Some people’s eloquence has the effect of making you feel both a little smarter having listened to them…and a little despairing at your own comparative lack of eloquence. Which is how I felt listening to Sir Salman Rushdie speak at the Melbourne Writers Festival last week!
The session was billed as one where he’d speak ‘about major themes in his writing, his life and the contemporary world: freedom of expression, religion, pop culture, current events, East-West relations and the role of the artist in shaping our understanding of the world.’
So just a few topics to touch on then!
I was interested in hearing him speak on these issues because of how I suspected he’d been personally affected. I also need to admit that Salman Rushdie is one of those authors that’s been on my ‘must read’ list forever, but I hadn’t ever read one of his books. After listening to him present, I immediately went home and bought “The Ground Beneath Her Feet”. His language is stunning – and the story is much more engaging that you sometimes expect ‘literature’ to be. So in addition to being inspired by the session, I’m excited to have stories to look forward to reading.
But back to the session. It was truly an honour to listen to him speak: to know you are listening to a person who has given real and deep thought to so many issues, who keeps education and investigation alive, who champions the role of the writer, and who maintains a fantastic sense of humour and humility.
As Salman covered so much in his presentation, I thought I’d distill a few of the key thoughts that shone through. And make the recommendation that should you have the opportunity to see him speak, you should definitely take up the opportunity!
Writers as society’s collective memory
Writers delve, writers tell unpleasant truths – and Salman believes that writers have become the collective memories of a society. He points out that the passing of time is often what determines what ‘truth’, what stories, are told. What becomes “history”.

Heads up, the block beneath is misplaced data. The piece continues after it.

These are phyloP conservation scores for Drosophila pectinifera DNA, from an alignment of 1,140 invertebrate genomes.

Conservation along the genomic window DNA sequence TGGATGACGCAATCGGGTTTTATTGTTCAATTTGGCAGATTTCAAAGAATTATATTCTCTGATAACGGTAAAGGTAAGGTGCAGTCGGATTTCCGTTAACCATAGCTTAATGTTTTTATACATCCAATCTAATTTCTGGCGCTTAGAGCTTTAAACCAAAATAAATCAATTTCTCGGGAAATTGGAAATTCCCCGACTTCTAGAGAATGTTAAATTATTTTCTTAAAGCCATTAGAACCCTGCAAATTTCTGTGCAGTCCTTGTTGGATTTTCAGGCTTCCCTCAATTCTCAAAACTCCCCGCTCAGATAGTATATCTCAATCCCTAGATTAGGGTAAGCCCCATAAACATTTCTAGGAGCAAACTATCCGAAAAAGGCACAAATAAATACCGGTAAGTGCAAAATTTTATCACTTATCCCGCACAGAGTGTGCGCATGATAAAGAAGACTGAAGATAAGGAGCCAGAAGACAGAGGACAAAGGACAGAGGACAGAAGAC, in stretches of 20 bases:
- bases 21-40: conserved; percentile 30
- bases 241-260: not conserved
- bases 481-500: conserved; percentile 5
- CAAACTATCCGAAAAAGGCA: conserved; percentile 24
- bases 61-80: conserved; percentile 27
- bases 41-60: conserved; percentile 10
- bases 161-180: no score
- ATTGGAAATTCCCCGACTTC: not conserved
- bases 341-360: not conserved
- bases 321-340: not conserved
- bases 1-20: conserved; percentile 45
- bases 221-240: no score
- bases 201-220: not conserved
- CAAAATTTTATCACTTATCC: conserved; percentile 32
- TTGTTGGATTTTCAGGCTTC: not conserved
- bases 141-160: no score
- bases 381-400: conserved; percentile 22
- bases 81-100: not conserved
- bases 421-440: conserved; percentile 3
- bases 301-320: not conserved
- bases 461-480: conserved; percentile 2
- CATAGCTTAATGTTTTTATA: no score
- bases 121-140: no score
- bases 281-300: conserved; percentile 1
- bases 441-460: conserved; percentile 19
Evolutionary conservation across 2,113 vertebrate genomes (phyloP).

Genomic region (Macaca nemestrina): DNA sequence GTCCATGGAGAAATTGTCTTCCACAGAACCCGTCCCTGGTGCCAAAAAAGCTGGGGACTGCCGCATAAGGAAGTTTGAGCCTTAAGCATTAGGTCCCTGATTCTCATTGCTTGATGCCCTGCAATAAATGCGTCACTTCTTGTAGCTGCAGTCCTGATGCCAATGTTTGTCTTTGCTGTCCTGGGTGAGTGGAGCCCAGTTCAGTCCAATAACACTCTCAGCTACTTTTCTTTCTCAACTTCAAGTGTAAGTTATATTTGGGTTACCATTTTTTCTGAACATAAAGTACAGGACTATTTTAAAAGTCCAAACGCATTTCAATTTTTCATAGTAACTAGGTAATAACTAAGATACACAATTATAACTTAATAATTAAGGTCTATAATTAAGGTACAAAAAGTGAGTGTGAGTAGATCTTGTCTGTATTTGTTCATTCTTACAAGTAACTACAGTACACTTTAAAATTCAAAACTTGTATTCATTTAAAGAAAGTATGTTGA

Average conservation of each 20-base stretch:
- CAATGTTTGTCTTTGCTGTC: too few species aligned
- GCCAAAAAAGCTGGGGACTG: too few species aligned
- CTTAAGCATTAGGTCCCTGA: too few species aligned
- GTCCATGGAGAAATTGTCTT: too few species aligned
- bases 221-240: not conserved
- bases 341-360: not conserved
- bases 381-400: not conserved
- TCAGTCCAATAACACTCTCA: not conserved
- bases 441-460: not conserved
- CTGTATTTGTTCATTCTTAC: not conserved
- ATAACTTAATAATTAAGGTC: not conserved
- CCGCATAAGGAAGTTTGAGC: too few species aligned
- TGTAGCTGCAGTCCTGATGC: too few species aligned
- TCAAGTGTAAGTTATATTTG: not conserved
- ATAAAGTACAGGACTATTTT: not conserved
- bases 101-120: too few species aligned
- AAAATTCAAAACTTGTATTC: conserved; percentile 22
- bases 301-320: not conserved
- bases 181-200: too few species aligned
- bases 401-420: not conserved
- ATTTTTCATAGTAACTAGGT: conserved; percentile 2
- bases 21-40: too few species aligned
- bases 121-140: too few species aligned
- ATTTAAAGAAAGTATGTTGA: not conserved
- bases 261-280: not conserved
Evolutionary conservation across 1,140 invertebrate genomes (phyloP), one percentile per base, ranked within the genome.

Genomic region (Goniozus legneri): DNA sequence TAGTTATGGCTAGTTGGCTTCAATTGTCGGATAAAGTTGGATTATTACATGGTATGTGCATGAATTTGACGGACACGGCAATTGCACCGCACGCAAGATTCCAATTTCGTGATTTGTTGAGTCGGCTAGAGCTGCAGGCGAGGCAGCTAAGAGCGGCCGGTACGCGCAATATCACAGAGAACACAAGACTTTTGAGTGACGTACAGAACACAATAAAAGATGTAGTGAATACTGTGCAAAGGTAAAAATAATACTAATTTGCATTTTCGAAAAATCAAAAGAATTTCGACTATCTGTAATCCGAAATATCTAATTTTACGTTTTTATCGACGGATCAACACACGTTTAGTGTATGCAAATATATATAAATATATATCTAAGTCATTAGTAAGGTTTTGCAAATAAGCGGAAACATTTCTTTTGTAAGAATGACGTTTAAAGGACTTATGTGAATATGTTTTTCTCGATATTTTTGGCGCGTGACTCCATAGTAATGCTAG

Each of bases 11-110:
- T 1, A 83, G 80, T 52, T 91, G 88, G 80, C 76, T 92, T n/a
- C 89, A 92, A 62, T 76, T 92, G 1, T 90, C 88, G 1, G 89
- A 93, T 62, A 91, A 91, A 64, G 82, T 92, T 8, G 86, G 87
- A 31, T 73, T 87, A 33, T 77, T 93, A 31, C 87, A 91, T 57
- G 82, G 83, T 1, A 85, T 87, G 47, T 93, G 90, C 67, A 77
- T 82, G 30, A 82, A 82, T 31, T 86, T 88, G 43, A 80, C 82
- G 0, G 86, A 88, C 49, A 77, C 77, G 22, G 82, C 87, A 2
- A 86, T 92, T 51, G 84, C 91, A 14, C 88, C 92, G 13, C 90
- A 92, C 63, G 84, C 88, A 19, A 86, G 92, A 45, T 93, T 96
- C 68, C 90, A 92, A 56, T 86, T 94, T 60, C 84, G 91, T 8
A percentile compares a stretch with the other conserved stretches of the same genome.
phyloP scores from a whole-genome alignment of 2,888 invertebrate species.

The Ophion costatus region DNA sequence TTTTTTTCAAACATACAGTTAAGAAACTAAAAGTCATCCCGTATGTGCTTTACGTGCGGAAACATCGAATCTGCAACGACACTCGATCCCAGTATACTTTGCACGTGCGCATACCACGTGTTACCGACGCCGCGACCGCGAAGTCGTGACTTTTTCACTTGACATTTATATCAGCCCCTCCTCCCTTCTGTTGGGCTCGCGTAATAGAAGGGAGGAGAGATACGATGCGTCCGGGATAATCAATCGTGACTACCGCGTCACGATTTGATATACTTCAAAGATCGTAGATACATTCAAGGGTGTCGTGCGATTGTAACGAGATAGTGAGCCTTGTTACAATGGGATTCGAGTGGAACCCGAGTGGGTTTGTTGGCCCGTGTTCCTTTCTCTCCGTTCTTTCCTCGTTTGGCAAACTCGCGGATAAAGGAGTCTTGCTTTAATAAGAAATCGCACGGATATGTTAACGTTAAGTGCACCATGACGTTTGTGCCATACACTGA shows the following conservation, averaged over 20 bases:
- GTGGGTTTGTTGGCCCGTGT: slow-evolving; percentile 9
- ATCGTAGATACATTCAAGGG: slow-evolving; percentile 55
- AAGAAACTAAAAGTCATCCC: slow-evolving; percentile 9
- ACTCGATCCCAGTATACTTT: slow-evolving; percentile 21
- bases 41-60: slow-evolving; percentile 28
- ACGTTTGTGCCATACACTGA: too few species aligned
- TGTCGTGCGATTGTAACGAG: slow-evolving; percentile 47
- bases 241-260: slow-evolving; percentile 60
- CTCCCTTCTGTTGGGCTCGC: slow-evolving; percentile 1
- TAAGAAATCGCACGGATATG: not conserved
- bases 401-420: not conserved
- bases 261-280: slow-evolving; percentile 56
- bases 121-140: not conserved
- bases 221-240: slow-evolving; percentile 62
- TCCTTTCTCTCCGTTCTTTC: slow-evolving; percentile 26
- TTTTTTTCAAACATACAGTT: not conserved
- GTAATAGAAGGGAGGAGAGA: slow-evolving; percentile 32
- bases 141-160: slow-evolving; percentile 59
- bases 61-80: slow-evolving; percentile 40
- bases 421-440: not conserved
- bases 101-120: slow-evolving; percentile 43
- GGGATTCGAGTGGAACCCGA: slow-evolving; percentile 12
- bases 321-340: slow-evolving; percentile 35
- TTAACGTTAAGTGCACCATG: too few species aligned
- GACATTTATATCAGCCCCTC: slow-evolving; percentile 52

When writers document what actually happened at the time, how people actually thought, we’re able to preserve this history.
Literature and Power structures
Creators of literature and ‘power structures’ are often at odds.
Human beings are the only creatures that tell stories – and these stories are told to help us better understand each other
As such, he asserted that ‘censorship’ – which is essentially limiting stories that are told – is an “existential crime”.
He also pointed out that we live in an age where there are ‘incompatible narratives’ can become quite violent-people die: he noted Israel and Palestine as a current example.
Salman asserted that writers are one of the few groups who have come out with dignity are the writers from Israel. He said “The very few voices saying something worth listening to.”
Opening the Universe
Great artists try to ‘open the universe’ a bit more. For writers to perform this act, Salman asserts they can’t do it sitting in the middle/safe ground. Great writers go to the boundary – the visible or invisible fences – and push.
Many would prefer writers didn’t do that work of opening the universe – and that’s why artists often find powerful forces pushing back.
But he gave a number of examples where great art outlives the dictator … and says that art often outlast its oppressors.
Sadly, it was noted that it may also outlive the artist and not be recognised till they’ve years after they’ve died.
So he made the very good point that “Art doesn’t need defending, but writers do.”
On keeping a story current
Salman said “If you are my kind of writer, you want the story to last”. This is why he tries to write more about past events, rather than current events, to avoid a story ‘dating’ too quickly.
He said he “tried to find where my characters private lives intersect with major moments in history”.
Can writers change the world?
How can writers change people? Salman says a single book can rarely change anything.
However, we are often swayed by what we read that we enjoy.
So when you love a book, it can change the way you think. So it can change you.
We don’t love that many books – but those what we do can deeply impact us.
Finally – why pain in life is not always something to be avoided
“Pain is an extraordinary window that shows you things you wouldn’t have otherwise seen.”
Image source: The Times